As a child of the seventies I grew up on a diet of Warlord, Battle Action, and Commando comics, interspersed with films such as Reach For The Sky, The Dambusters, and of course The Battle of Britain. I made Airfix models and read whatever I could get my hands on about the Second World War.
- Chris Goss.
One of my abiding memories is the image of the wide bodied, glazed nosed He 111, adorned with German Crosses and crewed by aircrew in their distinctive flight helmets and oxygen masks approaching Britain in the film of those desperate days in 1940.
This book is a fantastically detailed examination of that aircraft and the part it played in those early years. The author Chris Goss a retired RAF Wing Commander has excelled himself in the depths of research for the text and the quality of the images.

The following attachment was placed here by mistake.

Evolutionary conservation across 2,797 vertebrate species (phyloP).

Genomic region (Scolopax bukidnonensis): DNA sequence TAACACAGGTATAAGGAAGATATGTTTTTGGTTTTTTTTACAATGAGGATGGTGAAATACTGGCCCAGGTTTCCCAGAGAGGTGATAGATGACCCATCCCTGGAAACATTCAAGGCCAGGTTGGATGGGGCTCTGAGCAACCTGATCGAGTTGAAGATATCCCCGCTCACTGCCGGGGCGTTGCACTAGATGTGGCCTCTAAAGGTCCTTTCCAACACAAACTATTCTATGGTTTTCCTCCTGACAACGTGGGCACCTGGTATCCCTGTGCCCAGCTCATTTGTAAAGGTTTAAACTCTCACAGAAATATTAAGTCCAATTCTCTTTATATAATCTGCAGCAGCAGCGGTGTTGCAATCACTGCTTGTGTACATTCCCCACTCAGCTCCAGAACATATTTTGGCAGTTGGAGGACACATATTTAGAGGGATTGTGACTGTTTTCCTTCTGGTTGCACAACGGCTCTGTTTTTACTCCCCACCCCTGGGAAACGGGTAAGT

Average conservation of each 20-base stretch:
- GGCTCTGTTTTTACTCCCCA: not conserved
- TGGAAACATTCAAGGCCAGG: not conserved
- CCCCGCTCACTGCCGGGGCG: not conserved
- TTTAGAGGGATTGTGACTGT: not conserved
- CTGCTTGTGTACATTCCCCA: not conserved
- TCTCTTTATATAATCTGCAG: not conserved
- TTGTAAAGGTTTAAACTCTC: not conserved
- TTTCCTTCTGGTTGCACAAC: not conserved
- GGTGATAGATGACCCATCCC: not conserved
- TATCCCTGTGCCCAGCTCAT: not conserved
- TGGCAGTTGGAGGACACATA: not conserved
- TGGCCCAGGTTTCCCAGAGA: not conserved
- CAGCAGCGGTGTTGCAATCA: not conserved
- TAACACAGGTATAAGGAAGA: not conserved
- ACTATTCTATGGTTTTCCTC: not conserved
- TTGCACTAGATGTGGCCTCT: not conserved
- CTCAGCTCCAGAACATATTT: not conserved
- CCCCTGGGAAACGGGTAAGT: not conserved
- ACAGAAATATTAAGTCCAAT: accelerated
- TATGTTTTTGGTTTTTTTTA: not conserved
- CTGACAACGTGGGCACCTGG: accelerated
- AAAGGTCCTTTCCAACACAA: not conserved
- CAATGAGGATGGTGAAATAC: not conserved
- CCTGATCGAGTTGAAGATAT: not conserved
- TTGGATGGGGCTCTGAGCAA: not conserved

The book is 146 pages crammed with rare photographs of the Aircraft in use, each photograph has a detailed description, and in many cases a brief biography of the crew and what happened to them. The markings, armament, and various models and roles are all discussed but it is the pictures that are the real focus of the volume. The aircraft is shown in flight, in action, and all to often having been shot down.
Any aviation enthusiast, model maker, or like me interested amateur will find this book an excellent reference work. I highly recommend it.